On 6 June 2023, the FCA published Policy Statement 23/6: Financial promotion rules for cryptoassets (PS23/6).

Earlier consultations

In January 2022, HM Treasury published a consultation response regarding its intention to legislate to bring certain promotions of qualifying cryptoassets within the FCA’s remit. On 1 February 2023, HM Treasury issued a policy statement confirming that it had received broad support for its proposals and that it would act to ensure the appropriate regulation of cryptoasset promotions through secondary legislation, broadly in line with its consultation.

In January 2022 the FCA issued a consultation on financial promotion rules for high-risk investments including cryptoassets. In August 2022, the regulator published a Policy Statement (PS22/10) containing final rules for other high-risk investments excluding cryptoassets. In February 2023 the FCA issued a statement calling on cryptoasset firms marketing to UK consumers to get ready for a new financial promotions regime. In PS23/6 the FCA summarises the feedback it received on its earlier consultation on cryptoassets and sets out its final policy position and near final Handbook rules.

Key points

In PS23/6 the FCA reports that:

  • Having considered the feedback to its consultation it intends to proceed with categorising cryptoassets as ‘Restricted Mass Market Investments’ and applying the associated restrictions on how they can be marketed to UK consumers.
  • It is making targeted changes to its consultation proposals to align with the rules set out in PS22/10 for other high-risk investments. It believes these changes are also appropriate for cryptoasset financial promotions. In PS23/6 Table 1 (pages 9 and 10) summarises the changes and includes changes made as part of PS22/10. Changes highlighted in bold on the table are unique to PS23/6 and were not previously covered in PS22/10.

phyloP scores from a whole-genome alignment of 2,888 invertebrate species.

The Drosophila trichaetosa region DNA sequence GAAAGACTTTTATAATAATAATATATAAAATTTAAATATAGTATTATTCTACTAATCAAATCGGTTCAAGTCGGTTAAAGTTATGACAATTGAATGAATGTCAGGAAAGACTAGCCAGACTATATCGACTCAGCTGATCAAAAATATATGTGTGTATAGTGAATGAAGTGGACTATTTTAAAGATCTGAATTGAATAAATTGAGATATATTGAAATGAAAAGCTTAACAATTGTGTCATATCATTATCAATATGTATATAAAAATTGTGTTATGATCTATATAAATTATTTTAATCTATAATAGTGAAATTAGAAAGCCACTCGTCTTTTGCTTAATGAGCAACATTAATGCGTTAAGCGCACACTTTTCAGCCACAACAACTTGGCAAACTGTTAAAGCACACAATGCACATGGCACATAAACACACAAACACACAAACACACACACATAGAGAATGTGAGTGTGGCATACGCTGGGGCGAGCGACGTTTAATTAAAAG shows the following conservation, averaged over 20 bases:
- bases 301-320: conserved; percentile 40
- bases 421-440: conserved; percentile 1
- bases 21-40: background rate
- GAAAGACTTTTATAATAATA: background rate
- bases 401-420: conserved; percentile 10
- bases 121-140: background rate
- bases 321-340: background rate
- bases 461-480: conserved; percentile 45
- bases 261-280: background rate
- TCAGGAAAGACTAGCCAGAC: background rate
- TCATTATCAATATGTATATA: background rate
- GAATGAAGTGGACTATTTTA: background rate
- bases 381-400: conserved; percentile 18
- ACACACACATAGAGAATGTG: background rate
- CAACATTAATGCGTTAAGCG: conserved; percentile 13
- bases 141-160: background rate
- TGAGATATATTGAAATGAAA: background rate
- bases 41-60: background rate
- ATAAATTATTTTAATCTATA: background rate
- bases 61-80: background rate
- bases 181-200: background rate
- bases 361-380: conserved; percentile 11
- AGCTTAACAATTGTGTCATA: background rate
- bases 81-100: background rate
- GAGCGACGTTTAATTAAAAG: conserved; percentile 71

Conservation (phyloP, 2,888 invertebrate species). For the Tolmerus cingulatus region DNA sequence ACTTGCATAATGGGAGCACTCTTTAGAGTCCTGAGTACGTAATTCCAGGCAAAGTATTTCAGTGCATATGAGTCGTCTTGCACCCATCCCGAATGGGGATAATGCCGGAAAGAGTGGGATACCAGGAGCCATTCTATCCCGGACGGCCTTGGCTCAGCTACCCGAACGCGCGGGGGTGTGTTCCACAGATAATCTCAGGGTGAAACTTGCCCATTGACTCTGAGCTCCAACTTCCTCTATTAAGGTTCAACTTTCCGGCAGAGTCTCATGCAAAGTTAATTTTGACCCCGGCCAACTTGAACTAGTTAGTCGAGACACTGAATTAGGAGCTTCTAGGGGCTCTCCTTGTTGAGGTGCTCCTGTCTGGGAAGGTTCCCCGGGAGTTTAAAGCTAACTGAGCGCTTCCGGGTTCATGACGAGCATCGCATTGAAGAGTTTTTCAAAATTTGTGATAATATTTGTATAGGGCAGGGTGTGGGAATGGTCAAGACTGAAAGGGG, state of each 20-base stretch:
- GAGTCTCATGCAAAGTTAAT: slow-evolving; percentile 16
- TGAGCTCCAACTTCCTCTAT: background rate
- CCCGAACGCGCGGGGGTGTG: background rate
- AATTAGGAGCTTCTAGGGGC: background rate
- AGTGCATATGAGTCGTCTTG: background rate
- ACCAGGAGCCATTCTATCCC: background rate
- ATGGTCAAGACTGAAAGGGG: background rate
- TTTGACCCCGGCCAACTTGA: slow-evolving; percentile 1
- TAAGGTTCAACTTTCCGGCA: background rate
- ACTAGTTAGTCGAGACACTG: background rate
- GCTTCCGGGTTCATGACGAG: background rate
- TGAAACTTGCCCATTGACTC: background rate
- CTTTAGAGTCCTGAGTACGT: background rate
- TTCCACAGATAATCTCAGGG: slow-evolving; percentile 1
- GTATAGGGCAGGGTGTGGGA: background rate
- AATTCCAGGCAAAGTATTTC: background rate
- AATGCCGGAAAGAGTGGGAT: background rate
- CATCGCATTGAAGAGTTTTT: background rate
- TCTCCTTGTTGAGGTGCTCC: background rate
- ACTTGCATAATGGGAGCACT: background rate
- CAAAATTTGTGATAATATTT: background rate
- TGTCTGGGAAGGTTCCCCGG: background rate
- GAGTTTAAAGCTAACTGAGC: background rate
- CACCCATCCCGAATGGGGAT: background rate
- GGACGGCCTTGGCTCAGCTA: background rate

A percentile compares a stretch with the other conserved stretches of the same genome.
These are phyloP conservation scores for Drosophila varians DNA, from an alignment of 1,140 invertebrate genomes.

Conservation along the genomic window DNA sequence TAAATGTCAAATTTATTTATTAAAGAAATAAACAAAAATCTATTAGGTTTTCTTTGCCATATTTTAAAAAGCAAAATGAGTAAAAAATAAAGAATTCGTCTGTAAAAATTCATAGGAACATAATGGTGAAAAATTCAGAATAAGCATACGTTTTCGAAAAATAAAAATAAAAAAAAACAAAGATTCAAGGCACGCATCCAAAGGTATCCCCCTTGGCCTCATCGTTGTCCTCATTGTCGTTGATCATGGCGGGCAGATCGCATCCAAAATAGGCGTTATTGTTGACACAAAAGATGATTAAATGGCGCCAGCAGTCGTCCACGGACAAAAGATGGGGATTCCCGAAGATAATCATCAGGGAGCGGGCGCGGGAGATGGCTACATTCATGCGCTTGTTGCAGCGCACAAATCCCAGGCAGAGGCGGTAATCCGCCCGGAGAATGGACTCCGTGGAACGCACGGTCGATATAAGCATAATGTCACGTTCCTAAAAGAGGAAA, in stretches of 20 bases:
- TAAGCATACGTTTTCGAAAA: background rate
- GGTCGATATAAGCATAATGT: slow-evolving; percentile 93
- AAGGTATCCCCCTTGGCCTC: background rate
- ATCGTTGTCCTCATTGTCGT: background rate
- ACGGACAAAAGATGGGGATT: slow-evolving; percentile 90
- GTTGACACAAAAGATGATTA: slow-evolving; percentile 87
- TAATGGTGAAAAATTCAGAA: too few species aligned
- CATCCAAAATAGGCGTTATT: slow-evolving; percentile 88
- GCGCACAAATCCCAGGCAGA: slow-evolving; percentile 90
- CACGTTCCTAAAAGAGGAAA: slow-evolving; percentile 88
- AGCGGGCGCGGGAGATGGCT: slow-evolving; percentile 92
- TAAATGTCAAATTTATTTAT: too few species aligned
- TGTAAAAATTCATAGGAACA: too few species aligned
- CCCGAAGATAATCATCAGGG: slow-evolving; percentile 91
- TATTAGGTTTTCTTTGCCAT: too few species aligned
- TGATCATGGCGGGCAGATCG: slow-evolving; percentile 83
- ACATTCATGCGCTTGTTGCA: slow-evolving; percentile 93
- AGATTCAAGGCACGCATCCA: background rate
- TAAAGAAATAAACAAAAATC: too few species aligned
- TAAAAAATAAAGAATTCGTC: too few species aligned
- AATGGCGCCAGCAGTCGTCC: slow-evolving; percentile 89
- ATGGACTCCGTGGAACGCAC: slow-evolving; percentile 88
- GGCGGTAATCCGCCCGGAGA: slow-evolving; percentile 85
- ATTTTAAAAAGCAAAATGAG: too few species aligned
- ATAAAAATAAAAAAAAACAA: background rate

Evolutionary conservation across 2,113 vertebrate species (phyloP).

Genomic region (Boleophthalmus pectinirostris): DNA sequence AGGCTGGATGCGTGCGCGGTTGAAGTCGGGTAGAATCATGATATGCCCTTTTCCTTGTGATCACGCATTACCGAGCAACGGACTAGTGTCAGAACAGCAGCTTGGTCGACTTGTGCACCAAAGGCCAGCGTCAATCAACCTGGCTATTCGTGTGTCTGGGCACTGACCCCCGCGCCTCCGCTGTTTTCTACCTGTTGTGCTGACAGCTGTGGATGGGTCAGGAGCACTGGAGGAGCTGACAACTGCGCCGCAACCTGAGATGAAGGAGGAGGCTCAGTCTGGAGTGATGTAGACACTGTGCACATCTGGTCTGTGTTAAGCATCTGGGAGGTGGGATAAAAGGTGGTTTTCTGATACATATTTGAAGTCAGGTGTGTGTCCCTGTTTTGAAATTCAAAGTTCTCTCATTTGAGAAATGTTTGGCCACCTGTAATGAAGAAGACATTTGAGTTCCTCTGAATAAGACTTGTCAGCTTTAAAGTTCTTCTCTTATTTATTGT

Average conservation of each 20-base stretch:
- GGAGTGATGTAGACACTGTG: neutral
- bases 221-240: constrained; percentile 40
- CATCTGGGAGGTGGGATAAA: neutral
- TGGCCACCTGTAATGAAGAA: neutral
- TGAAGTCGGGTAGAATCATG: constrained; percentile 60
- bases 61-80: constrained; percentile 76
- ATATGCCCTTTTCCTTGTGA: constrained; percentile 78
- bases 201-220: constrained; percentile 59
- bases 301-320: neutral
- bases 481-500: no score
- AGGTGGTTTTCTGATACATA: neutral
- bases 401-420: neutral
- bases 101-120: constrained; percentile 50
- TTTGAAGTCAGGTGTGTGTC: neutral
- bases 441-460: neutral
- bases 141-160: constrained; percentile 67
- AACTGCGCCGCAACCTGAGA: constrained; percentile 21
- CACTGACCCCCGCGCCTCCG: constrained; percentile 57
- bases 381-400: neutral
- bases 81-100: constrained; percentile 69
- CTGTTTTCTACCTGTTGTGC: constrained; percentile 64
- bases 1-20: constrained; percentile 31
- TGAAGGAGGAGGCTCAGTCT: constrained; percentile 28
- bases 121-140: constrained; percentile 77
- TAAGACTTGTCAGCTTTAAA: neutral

• It has published near final rules that can be found in Appendix 1 of PS23/6. Subject to exceptional circumstances, the FCA expects that no further changes will be made to them and that they will have effect from 8 October 2023.
  • It will take robust action against firms for breaching the rules once they are in effect. This may include, but is not limited to, requesting take downs of websites that are in breach, placing firms on its warning list, placing restrictions on firms to prevent harmful promotions and enforcement action.
  • It is also publishing a Guidance Consultation on non-Handbook guidance, so firms clearly understand its expectations around the requirement that financial promotions are fair, clear and not misleading. The deadline for commenting on the Guidance Consultation is 10 August 2023.

Communication routes

When the FCA’s near final rules come into force on 8 October 2023 there will be 4 routes to lawfully communicate cryptoasset promotions to UK consumers:

  1. The promotion is communicated by an FCA authorised person.
  2. The promotion is made by an unauthorised person but approved by an FCA authorised person. Legislation is currently making its way through Parliament which, if made, would introduce a regulatory gateway that authorised firms will need to pass through to approve financial promotions for unauthorised persons.
  3. The promotion is communicated by a cryptoasset business registered with the FCA under the Money Laundering, Terrorist Financing and Transfer of Funds (Information on the Payer) Regulations 2017 (MLRs).